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The FBI has just given up on this incredible 45-year-old mystery 'air pirate' case

Was this the perfect crime?

The FBI has just given up on this incredible 45-year-old mystery 'air pirate' case

After 45 years, one of the most extensive and expensive search operations in history, and chasing thousands of leads, the FBI has finally closed the book on one of the greatest unsolved crimes of all time.

FBI spokeswoman Ayn Dietrich-Williams said in a statement that “Unfortunately, none of the well-meaning tips or applications of new investigative technology have yielded the necessary proof,” in order to catch the famous 'air pirate' known as D.B. Cooper. She added that they had found nothing that “resulted in a definitive identification of the hijacker,” and that “The FBI exhaustively reviewed all credible leads.”

The events of 24 November 1971 have gone down in history, being described by many as the perfect crime. So how did events unfold on that fateful night?


A man identifying himself as 'Dan Cooper' and carrying a black attaché case purchased a one-way ticket on Flight 305, a 30-minute trip from Portland to Seattle. The flight, which had on board 42 passengers, took off on time and Cooper lit a cigarette and ordered a bourbon and soda.

Shortly after take-off, he calmly passed a note to a nearby flight attendant, Florence Schaffner, who initially assumed it to be the man's phone number - however, 'Cooper' whispered to her: "Miss, you'd better look at that note. I have a bomb." After looking in his suitcase and seeing eight red cylinders attached to wires and a battery, she took his ransom demands: $200,000 in "negotiable American currency", four parachutes and a fuel truck standing by in Seattle to refuel the plane. This was given to the cockpit, who informed the authorities. Meanwhile, passengers were unaware that anything was amiss.

Landing at Seattle

The plane circled for two hours in order to allow police time to organise the ransom demands, during which time Cooper ordered another bourbon and soda. Another flight attendent, Tina Mucklow later told investigators that he was polite and well-spoken. "He wasn't nervous. He seemed rather nice. He was never cruel or nasty. He was thoughtful and calm all the time." Finally, the plane landed and, after the cash and parachutes were delivered to the plane, Cooper allowed all the passengers to leave, keeping the pilot, co-pilot, Mucklow and a flight engineer aboard. After several attempts to refuel the plane, it was eventually ready to move.

During refueling, Cooper instructed the flight crew how to proceed: a southeast course toward Mexico City at the minimum airspeed possible without stalling the aircraft, at a maximum 10,000 foot altitude. He made specific requests about the angle of the wing flaps which, together with a previous comment about the driving distance to McChord Air Force Base suggested that he had a good knowledge of Seattle, the Air Force and the specific plane he was on. He also requested that the plane should take off with the rear exit door open - a feature of the plane that was not public knowledge - and its staircase extended - this was denied, but he agreed to lower it himself once the plane was airborne.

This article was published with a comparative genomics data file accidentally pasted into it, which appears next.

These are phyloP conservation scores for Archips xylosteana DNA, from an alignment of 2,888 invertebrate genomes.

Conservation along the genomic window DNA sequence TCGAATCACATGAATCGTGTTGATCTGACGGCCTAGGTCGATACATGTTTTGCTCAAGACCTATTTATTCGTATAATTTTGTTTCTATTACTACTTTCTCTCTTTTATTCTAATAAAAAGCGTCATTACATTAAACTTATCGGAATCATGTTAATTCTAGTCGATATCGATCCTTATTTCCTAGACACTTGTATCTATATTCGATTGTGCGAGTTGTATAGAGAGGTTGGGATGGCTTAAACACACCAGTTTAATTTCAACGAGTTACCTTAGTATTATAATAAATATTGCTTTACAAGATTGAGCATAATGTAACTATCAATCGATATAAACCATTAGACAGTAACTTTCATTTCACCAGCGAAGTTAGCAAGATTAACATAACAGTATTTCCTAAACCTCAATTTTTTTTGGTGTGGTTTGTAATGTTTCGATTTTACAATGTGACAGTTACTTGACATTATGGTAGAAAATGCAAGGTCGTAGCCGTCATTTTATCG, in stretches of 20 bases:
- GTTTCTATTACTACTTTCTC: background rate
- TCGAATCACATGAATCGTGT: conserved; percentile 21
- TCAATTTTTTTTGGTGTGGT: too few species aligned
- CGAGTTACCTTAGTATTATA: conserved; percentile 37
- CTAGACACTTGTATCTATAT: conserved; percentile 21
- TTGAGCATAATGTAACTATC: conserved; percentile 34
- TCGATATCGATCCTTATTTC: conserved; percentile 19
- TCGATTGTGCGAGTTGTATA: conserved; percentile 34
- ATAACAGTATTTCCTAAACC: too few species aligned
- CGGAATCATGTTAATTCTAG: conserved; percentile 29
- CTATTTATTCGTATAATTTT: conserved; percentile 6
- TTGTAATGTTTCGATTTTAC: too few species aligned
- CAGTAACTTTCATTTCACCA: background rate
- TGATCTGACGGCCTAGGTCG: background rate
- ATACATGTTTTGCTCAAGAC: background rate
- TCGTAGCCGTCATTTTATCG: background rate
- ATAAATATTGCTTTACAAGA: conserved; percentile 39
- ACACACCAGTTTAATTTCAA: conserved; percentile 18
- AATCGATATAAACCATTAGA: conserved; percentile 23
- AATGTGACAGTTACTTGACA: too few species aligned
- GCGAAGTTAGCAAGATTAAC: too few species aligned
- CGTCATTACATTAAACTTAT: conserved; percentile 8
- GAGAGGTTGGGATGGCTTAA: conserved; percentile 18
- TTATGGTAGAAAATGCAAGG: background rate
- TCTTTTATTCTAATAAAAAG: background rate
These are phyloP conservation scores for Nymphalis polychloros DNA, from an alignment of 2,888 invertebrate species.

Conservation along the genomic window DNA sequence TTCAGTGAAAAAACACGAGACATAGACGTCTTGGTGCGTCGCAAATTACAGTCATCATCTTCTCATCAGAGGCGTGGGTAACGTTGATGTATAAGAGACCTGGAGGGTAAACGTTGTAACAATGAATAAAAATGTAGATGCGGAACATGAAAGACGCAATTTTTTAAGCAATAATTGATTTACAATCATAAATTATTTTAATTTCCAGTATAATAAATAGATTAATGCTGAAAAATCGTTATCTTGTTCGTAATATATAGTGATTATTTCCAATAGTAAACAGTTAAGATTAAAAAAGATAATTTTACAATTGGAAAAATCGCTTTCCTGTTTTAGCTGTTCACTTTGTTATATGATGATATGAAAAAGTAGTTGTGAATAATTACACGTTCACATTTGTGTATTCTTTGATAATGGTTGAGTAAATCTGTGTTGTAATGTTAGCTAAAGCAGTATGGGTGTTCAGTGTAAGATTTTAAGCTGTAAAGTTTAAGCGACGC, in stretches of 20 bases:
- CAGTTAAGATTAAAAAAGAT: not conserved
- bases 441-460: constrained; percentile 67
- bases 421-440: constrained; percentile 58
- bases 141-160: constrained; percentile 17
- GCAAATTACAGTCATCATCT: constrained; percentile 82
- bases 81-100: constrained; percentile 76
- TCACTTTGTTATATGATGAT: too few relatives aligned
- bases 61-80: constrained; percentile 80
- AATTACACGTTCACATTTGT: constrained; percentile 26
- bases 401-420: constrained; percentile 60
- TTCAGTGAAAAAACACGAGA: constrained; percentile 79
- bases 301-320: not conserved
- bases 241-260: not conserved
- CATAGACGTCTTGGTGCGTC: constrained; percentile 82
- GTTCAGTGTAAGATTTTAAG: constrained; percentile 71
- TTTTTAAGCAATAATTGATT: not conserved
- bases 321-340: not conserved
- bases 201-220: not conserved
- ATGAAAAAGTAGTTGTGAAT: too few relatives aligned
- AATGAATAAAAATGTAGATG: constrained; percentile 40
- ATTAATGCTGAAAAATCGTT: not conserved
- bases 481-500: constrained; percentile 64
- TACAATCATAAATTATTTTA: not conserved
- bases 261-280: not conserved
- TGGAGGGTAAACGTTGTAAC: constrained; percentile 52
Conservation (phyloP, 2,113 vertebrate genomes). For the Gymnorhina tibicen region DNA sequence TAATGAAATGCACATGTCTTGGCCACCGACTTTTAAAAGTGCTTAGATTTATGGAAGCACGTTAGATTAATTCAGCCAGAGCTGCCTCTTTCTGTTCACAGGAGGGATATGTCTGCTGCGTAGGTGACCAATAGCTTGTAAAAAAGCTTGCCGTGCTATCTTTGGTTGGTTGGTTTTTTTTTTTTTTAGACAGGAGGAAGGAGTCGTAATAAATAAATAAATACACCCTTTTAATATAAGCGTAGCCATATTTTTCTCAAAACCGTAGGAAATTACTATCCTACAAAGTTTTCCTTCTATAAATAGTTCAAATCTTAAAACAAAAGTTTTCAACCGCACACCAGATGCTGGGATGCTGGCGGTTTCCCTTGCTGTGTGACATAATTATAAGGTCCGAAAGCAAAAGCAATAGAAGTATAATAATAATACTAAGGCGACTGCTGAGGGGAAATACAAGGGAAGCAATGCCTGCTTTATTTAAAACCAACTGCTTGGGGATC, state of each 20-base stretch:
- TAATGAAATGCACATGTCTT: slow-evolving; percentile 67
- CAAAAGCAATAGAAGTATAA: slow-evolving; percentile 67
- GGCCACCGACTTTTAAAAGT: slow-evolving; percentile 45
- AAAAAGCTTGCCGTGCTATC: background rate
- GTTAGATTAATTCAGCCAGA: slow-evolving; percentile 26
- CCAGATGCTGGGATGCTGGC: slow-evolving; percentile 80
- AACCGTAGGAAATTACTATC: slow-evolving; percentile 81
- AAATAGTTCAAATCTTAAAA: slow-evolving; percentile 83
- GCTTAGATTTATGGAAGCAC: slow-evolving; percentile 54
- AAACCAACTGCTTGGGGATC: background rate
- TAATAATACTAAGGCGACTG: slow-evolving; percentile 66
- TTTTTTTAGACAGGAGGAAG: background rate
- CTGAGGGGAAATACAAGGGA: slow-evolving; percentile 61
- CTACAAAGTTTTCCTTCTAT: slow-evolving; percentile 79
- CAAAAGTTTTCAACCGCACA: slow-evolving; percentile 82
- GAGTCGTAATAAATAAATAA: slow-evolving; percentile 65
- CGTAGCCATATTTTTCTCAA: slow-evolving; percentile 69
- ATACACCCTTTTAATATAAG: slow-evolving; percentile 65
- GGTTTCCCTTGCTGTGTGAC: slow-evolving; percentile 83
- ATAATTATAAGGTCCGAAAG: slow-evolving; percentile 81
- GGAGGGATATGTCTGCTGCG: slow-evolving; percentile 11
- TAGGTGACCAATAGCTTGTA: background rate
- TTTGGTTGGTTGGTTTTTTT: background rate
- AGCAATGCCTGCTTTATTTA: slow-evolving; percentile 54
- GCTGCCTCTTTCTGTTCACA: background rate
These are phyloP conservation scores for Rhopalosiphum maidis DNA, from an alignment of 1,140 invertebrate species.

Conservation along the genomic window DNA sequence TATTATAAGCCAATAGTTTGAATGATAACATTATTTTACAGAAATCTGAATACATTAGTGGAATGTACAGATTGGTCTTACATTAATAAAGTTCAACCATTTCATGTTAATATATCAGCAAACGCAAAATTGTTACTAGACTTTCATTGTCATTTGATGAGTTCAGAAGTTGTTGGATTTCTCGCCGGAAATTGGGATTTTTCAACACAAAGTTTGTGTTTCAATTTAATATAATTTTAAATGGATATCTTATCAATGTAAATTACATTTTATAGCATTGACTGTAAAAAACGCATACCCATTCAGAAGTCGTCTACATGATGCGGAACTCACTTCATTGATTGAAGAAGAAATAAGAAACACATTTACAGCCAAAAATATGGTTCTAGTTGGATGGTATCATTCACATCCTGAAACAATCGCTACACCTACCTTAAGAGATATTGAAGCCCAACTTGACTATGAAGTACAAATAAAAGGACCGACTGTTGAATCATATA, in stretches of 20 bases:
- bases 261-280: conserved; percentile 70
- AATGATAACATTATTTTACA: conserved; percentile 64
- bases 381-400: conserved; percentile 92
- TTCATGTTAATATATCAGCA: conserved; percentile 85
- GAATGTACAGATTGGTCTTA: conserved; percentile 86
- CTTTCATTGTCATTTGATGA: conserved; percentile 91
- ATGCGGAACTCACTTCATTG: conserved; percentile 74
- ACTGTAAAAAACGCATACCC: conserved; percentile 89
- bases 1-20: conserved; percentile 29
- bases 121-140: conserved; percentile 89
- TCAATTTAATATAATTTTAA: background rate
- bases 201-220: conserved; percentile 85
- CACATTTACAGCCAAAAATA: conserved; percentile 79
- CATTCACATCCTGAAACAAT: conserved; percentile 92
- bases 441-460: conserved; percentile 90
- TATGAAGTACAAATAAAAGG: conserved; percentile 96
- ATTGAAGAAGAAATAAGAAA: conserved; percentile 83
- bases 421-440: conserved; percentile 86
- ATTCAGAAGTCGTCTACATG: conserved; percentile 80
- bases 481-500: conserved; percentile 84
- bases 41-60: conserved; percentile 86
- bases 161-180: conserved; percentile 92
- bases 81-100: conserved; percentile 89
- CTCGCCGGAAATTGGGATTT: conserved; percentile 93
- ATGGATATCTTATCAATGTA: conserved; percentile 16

Back in the air

At 7:40pm, the Boeing 727 took off, while two F-106 fighter aircraft followed behind - one above and one below it - out of Cooper's view. After takeoff, Cooper instructed Mucklow to join the rest of the crew in the cockpit and for them all to stay there behind a closed door. At 8pm, the crew became aware that the staircase apparatus had been activated and that the aft door was open. At 10:15pm, the plane landed at Reno Airport. An armed search confirmed that Cooper had gone, taking the $200,000 with him, and using two parachutes - one primary, and one reserve (although it transpired that this reserve was, accidentally, simply a dummy).

The search

It has never been proved what happened to Cooper after he exited the plane. The speed and course of the plane, together with variables surrounding when Cooper deployed the parachute - if, of course, he ever deployed it at all - meant that even narrowing down the search area was a difficult task.

No evidence of the man himself was ever found in the area. No trace of the parachute has ever been found. The only physical evidence ever found were a placard containing instructions for lowering the aft stairs of a 727 and a discovery in 1980 by an 8-year-old boy of three packets of the ransom cash, still bundled in rubber bands - two packets of 100 twenty-dollar bills, and a third packet of 90. Many elements of the discovery - the way the money had disintengrated and the absence of the ten bills in the third packet - simply raised more questions than answers.

Many believe that Cooper would never have survived the jump - in the dark, in bad weather and with inappropriate clothing and no helmet. However, no body was ever found.

To date, none of the 9,710 remaining bills has turned up anywhere in the world and the identity of Cooper remains a mystery.

(Images: Rex/Wikicommons)